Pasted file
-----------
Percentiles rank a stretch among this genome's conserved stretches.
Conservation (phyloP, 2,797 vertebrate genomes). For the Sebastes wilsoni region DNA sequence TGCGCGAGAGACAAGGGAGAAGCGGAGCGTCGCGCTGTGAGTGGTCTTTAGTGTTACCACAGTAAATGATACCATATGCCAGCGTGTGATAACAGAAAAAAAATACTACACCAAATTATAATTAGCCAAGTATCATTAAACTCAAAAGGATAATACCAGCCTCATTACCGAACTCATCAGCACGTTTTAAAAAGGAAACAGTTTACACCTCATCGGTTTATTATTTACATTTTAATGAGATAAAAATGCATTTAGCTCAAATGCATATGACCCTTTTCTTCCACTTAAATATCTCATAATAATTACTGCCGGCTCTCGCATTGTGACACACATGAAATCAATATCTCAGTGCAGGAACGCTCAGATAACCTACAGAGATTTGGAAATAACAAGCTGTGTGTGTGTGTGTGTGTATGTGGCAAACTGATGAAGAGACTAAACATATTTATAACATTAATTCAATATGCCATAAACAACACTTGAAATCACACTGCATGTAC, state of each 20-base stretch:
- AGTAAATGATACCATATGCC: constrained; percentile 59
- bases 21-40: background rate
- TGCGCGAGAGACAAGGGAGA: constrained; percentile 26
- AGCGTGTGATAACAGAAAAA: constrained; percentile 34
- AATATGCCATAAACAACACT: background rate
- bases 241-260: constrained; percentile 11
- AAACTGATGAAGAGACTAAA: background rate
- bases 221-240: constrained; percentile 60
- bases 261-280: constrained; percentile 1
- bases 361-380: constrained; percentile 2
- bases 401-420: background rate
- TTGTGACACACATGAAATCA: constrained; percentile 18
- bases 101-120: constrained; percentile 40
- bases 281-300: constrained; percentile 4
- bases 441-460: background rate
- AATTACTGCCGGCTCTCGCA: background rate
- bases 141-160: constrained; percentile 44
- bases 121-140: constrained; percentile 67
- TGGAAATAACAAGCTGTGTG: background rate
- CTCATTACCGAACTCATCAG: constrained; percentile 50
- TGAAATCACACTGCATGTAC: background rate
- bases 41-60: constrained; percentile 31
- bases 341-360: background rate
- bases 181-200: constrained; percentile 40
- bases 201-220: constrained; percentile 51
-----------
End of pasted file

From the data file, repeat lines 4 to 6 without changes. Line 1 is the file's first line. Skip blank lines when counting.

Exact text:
- bases 21-40: background rate
- TGCGCGAGAGACAAGGGAGA: constrained; percentile 26
- AGCGTGTGATAACAGAAAAA: constrained; percentile 34